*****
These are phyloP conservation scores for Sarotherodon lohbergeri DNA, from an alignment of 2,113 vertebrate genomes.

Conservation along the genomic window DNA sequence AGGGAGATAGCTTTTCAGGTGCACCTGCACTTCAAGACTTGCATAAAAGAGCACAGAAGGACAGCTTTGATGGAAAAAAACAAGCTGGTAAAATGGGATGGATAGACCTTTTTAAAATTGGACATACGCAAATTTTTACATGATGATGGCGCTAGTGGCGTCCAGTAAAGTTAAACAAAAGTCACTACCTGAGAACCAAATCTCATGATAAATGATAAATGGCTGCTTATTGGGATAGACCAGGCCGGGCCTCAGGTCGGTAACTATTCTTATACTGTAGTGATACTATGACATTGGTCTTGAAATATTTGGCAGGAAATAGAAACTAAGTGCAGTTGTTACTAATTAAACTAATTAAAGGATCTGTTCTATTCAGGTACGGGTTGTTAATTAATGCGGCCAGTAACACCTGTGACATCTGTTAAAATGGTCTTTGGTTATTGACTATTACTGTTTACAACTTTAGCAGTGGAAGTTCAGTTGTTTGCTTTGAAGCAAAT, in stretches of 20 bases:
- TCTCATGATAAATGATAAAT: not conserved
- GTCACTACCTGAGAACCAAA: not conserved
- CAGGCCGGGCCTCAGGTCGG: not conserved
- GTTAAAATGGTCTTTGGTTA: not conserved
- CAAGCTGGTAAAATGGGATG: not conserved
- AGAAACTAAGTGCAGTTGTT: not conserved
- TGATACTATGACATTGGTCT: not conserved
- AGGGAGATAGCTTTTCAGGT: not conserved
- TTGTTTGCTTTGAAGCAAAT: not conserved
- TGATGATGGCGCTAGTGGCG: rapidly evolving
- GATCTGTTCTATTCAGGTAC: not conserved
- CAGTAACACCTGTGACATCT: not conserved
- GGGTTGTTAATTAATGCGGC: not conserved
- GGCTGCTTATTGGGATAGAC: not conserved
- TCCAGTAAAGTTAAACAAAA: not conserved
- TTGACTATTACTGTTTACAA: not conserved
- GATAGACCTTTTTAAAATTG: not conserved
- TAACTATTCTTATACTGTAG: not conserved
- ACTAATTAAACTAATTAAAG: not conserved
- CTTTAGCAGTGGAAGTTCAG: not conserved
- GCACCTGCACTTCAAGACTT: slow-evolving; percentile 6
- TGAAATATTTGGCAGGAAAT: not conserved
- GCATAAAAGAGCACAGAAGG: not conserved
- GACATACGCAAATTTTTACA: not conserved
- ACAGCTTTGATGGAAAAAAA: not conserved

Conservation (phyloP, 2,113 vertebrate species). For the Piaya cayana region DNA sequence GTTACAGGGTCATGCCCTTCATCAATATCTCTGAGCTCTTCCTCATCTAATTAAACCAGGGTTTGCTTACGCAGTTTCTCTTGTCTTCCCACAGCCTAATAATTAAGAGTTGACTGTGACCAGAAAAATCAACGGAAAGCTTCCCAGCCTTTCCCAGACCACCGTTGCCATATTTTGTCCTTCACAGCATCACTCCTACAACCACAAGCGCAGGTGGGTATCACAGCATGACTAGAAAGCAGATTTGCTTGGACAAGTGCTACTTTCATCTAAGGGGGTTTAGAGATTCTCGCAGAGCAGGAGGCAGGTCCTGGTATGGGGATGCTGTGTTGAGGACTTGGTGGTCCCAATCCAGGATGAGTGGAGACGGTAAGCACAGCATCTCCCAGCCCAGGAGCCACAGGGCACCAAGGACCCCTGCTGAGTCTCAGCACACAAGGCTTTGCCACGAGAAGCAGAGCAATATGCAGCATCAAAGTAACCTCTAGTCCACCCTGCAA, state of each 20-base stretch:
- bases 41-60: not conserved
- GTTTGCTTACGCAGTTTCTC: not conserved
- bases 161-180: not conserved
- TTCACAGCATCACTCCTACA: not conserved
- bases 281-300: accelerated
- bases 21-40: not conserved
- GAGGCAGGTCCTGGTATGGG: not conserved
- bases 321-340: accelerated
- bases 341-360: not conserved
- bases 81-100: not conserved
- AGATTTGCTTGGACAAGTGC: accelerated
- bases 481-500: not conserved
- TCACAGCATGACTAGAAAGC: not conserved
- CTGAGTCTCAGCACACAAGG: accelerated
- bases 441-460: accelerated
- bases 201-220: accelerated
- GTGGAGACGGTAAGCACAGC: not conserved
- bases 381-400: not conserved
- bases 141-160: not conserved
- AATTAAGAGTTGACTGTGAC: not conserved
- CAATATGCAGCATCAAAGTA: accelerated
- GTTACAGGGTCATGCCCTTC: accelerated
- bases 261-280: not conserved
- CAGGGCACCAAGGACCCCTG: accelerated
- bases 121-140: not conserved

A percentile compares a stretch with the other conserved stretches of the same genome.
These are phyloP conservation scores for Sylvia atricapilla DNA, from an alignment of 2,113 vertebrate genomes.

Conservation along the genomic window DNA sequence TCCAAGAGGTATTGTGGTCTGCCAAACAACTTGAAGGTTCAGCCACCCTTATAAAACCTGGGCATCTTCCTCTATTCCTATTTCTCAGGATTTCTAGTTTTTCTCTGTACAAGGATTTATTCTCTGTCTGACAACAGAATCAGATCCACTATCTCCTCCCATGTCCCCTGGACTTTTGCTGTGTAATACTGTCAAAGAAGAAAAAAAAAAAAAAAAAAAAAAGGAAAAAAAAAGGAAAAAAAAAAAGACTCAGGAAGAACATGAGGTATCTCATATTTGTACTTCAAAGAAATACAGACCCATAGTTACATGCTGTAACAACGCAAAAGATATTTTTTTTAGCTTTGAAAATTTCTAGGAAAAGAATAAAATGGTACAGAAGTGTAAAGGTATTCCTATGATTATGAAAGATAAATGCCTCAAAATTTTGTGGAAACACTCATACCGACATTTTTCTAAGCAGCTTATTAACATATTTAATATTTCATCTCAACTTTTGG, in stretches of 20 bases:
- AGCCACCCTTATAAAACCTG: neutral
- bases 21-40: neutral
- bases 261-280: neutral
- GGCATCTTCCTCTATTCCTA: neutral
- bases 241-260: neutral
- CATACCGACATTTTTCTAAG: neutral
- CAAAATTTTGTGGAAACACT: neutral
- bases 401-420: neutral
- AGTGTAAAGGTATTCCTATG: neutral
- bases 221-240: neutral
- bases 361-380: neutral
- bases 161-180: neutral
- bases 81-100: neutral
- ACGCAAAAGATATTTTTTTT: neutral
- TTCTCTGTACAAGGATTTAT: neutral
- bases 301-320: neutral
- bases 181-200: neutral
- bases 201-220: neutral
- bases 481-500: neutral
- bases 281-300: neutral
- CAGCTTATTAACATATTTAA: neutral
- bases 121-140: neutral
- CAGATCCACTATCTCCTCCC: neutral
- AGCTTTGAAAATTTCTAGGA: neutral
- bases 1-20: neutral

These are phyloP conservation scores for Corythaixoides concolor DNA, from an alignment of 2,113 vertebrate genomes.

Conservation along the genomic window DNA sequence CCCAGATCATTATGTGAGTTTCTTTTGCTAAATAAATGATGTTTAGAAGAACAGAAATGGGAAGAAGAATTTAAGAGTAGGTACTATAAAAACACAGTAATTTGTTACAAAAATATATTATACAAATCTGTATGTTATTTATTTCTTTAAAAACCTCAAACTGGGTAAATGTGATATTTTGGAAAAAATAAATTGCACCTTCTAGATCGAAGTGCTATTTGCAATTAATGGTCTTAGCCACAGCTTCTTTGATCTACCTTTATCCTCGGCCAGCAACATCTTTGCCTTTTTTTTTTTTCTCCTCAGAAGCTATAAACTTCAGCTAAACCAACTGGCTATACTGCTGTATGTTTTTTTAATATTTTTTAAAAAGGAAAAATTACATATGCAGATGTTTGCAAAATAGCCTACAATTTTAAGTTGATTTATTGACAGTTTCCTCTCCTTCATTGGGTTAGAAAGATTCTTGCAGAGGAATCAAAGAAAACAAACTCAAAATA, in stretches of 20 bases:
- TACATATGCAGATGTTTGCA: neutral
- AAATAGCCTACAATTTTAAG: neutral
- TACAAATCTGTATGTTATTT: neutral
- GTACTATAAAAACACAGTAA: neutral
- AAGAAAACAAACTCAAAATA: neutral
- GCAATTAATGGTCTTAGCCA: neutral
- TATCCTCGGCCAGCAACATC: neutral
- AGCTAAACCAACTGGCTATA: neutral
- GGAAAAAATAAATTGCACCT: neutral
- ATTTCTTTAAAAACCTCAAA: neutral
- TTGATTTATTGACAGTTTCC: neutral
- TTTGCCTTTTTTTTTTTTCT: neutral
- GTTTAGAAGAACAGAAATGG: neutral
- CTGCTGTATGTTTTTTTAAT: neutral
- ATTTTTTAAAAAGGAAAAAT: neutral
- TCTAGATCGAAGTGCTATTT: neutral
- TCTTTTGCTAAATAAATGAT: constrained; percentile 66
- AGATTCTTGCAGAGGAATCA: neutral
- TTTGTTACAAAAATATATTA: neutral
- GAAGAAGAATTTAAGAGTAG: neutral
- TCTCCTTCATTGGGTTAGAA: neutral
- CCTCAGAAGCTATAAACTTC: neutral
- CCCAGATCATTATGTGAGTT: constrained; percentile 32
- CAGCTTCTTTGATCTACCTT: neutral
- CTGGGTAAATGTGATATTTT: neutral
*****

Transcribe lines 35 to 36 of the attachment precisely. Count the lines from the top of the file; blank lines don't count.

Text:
- GAGGCAGGTCCTGGTATGGG: not conserved
- bases 321-340: accelerated